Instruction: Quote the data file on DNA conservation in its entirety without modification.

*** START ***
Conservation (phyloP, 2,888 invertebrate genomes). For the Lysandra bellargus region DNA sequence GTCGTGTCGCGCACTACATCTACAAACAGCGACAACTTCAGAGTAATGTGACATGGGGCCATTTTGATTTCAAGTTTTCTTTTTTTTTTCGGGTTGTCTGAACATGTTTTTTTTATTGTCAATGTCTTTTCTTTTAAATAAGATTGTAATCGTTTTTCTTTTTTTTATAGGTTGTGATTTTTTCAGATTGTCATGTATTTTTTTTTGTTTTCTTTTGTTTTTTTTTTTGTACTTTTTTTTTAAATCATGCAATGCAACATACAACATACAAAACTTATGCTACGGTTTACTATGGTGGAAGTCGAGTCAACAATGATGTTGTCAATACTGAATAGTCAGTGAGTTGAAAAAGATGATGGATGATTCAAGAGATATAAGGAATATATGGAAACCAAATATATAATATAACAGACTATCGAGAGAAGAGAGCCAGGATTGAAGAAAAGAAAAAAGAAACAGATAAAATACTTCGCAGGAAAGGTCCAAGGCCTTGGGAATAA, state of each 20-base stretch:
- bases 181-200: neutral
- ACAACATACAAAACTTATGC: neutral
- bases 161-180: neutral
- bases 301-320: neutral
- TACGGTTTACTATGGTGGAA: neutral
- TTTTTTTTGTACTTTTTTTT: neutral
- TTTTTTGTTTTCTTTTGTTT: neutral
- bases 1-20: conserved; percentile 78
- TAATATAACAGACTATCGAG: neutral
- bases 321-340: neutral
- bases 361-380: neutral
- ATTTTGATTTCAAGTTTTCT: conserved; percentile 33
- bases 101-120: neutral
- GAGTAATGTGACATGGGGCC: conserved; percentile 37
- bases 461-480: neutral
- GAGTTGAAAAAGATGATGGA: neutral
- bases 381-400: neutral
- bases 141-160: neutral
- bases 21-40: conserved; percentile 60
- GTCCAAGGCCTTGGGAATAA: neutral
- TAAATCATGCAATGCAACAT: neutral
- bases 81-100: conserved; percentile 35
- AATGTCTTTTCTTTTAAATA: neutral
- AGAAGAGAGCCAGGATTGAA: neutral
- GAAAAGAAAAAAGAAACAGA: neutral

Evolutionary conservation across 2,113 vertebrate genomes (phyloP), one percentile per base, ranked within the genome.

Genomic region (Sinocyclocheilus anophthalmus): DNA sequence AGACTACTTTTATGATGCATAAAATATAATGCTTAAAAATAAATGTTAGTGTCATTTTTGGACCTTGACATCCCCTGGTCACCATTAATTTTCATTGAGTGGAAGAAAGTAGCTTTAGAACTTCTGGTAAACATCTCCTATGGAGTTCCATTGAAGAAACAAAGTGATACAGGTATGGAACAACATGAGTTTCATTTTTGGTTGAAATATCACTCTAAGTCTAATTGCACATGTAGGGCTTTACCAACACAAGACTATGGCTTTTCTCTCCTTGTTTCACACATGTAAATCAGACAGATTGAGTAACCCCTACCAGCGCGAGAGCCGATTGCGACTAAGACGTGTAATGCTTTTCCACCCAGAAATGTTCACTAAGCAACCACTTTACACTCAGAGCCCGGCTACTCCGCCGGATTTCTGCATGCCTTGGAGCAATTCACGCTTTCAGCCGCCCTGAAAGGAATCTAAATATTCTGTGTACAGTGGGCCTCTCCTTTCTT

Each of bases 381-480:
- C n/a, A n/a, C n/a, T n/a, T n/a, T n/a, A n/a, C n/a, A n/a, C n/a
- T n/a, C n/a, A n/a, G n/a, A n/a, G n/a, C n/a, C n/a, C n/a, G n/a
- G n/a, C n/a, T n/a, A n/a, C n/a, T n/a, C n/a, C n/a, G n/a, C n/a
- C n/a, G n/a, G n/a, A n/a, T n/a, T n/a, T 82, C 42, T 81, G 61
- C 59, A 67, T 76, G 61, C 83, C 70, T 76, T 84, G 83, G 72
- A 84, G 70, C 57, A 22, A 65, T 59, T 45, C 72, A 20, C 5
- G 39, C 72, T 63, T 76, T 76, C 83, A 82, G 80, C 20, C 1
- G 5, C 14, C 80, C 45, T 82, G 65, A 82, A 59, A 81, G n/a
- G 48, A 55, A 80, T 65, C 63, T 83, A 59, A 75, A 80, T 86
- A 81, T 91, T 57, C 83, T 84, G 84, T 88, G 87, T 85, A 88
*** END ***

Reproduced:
Conservation (phyloP, 2,888 invertebrate genomes). For the Lysandra bellargus region DNA sequence GTCGTGTCGCGCACTACATCTACAAACAGCGACAACTTCAGAGTAATGTGACATGGGGCCATTTTGATTTCAAGTTTTCTTTTTTTTTTCGGGTTGTCTGAACATGTTTTTTTTATTGTCAATGTCTTTTCTTTTAAATAAGATTGTAATCGTTTTTCTTTTTTTTATAGGTTGTGATTTTTTCAGATTGTCATGTATTTTTTTTTGTTTTCTTTTGTTTTTTTTTTTGTACTTTTTTTTTAAATCATGCAATGCAACATACAACATACAAAACTTATGCTACGGTTTACTATGGTGGAAGTCGAGTCAACAATGATGTTGTCAATACTGAATAGTCAGTGAGTTGAAAAAGATGATGGATGATTCAAGAGATATAAGGAATATATGGAAACCAAATATATAATATAACAGACTATCGAGAGAAGAGAGCCAGGATTGAAGAAAAGAAAAAAGAAACAGATAAAATACTTCGCAGGAAAGGTCCAAGGCCTTGGGAATAA, state of each 20-base stretch:
- bases 181-200: neutral
- ACAACATACAAAACTTATGC: neutral
- bases 161-180: neutral
- bases 301-320: neutral
- TACGGTTTACTATGGTGGAA: neutral
- TTTTTTTTGTACTTTTTTTT: neutral
- TTTTTTGTTTTCTTTTGTTT: neutral
- bases 1-20: conserved; percentile 78
- TAATATAACAGACTATCGAG: neutral
- bases 321-340: neutral
- bases 361-380: neutral
- ATTTTGATTTCAAGTTTTCT: conserved; percentile 33
- bases 101-120: neutral
- GAGTAATGTGACATGGGGCC: conserved; percentile 37
- bases 461-480: neutral
- GAGTTGAAAAAGATGATGGA: neutral
- bases 381-400: neutral
- bases 141-160: neutral
- bases 21-40: conserved; percentile 60
- GTCCAAGGCCTTGGGAATAA: neutral
- TAAATCATGCAATGCAACAT: neutral
- bases 81-100: conserved; percentile 35
- AATGTCTTTTCTTTTAAATA: neutral
- AGAAGAGAGCCAGGATTGAA: neutral
- GAAAAGAAAAAAGAAACAGA: neutral

Evolutionary conservation across 2,113 vertebrate genomes (phyloP), one percentile per base, ranked within the genome.

Genomic region (Sinocyclocheilus anophthalmus): DNA sequence AGACTACTTTTATGATGCATAAAATATAATGCTTAAAAATAAATGTTAGTGTCATTTTTGGACCTTGACATCCCCTGGTCACCATTAATTTTCATTGAGTGGAAGAAAGTAGCTTTAGAACTTCTGGTAAACATCTCCTATGGAGTTCCATTGAAGAAACAAAGTGATACAGGTATGGAACAACATGAGTTTCATTTTTGGTTGAAATATCACTCTAAGTCTAATTGCACATGTAGGGCTTTACCAACACAAGACTATGGCTTTTCTCTCCTTGTTTCACACATGTAAATCAGACAGATTGAGTAACCCCTACCAGCGCGAGAGCCGATTGCGACTAAGACGTGTAATGCTTTTCCACCCAGAAATGTTCACTAAGCAACCACTTTACACTCAGAGCCCGGCTACTCCGCCGGATTTCTGCATGCCTTGGAGCAATTCACGCTTTCAGCCGCCCTGAAAGGAATCTAAATATTCTGTGTACAGTGGGCCTCTCCTTTCTT

Each of bases 381-480:
- C n/a, A n/a, C n/a, T n/a, T n/a, T n/a, A n/a, C n/a, A n/a, C n/a
- T n/a, C n/a, A n/a, G n/a, A n/a, G n/a, C n/a, C n/a, C n/a, G n/a
- G n/a, C n/a, T n/a, A n/a, C n/a, T n/a, C n/a, C n/a, G n/a, C n/a
- C n/a, G n/a, G n/a, A n/a, T n/a, T n/a, T 82, C 42, T 81, G 61
- C 59, A 67, T 76, G 61, C 83, C 70, T 76, T 84, G 83, G 72
- A 84, G 70, C 57, A 22, A 65, T 59, T 45, C 72, A 20, C 5
- G 39, C 72, T 63, T 76, T 76, C 83, A 82, G 80, C 20, C 1
- G 5, C 14, C 80, C 45, T 82, G 65, A 82, A 59, A 81, G n/a
- G 48, A 55, A 80, T 65, C 63, T 83, A 59, A 75, A 80, T 86
- A 81, T 91, T 57, C 83, T 84, G 84, T 88, G 87, T 85, A 88